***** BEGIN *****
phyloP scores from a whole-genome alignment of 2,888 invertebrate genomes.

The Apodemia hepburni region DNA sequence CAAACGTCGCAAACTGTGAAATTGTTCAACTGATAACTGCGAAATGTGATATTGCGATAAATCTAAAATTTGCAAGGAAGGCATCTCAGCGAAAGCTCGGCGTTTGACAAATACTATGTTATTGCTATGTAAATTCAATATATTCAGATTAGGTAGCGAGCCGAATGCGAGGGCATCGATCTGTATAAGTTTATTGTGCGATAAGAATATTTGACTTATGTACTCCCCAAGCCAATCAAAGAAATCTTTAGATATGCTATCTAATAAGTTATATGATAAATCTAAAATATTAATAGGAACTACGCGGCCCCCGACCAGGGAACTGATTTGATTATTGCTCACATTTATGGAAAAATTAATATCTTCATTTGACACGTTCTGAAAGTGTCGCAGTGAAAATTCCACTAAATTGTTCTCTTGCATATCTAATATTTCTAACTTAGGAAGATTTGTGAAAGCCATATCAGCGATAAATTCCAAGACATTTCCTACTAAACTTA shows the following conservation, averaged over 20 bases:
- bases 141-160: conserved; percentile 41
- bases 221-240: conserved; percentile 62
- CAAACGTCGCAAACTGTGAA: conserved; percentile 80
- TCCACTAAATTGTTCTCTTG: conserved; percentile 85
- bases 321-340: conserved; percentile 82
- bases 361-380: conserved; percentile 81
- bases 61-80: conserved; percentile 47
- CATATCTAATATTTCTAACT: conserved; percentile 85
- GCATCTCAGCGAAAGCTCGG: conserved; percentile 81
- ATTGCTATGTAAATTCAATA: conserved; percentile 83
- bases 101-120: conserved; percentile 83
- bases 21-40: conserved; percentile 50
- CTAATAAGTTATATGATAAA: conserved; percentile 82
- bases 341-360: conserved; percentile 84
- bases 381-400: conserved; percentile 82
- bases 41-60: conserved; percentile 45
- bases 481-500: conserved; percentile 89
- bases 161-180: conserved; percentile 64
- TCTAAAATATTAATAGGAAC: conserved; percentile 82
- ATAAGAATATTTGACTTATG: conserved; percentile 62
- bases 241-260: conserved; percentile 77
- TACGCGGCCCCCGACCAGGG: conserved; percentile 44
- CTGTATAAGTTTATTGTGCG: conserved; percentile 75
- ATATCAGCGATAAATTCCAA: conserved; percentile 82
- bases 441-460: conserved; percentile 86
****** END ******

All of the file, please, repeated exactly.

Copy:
phyloP scores from a whole-genome alignment of 2,888 invertebrate genomes.

The Apodemia hepburni region DNA sequence CAAACGTCGCAAACTGTGAAATTGTTCAACTGATAACTGCGAAATGTGATATTGCGATAAATCTAAAATTTGCAAGGAAGGCATCTCAGCGAAAGCTCGGCGTTTGACAAATACTATGTTATTGCTATGTAAATTCAATATATTCAGATTAGGTAGCGAGCCGAATGCGAGGGCATCGATCTGTATAAGTTTATTGTGCGATAAGAATATTTGACTTATGTACTCCCCAAGCCAATCAAAGAAATCTTTAGATATGCTATCTAATAAGTTATATGATAAATCTAAAATATTAATAGGAACTACGCGGCCCCCGACCAGGGAACTGATTTGATTATTGCTCACATTTATGGAAAAATTAATATCTTCATTTGACACGTTCTGAAAGTGTCGCAGTGAAAATTCCACTAAATTGTTCTCTTGCATATCTAATATTTCTAACTTAGGAAGATTTGTGAAAGCCATATCAGCGATAAATTCCAAGACATTTCCTACTAAACTTA shows the following conservation, averaged over 20 bases:
- bases 141-160: conserved; percentile 41
- bases 221-240: conserved; percentile 62
- CAAACGTCGCAAACTGTGAA: conserved; percentile 80
- TCCACTAAATTGTTCTCTTG: conserved; percentile 85
- bases 321-340: conserved; percentile 82
- bases 361-380: conserved; percentile 81
- bases 61-80: conserved; percentile 47
- CATATCTAATATTTCTAACT: conserved; percentile 85
- GCATCTCAGCGAAAGCTCGG: conserved; percentile 81
- ATTGCTATGTAAATTCAATA: conserved; percentile 83
- bases 101-120: conserved; percentile 83
- bases 21-40: conserved; percentile 50
- CTAATAAGTTATATGATAAA: conserved; percentile 82
- bases 341-360: conserved; percentile 84
- bases 381-400: conserved; percentile 82
- bases 41-60: conserved; percentile 45
- bases 481-500: conserved; percentile 89
- bases 161-180: conserved; percentile 64
- TCTAAAATATTAATAGGAAC: conserved; percentile 82
- ATAAGAATATTTGACTTATG: conserved; percentile 62
- bases 241-260: conserved; percentile 77
- TACGCGGCCCCCGACCAGGG: conserved; percentile 44
- CTGTATAAGTTTATTGTGCG: conserved; percentile 75
- ATATCAGCGATAAATTCCAA: conserved; percentile 82
- bases 441-460: conserved; percentile 86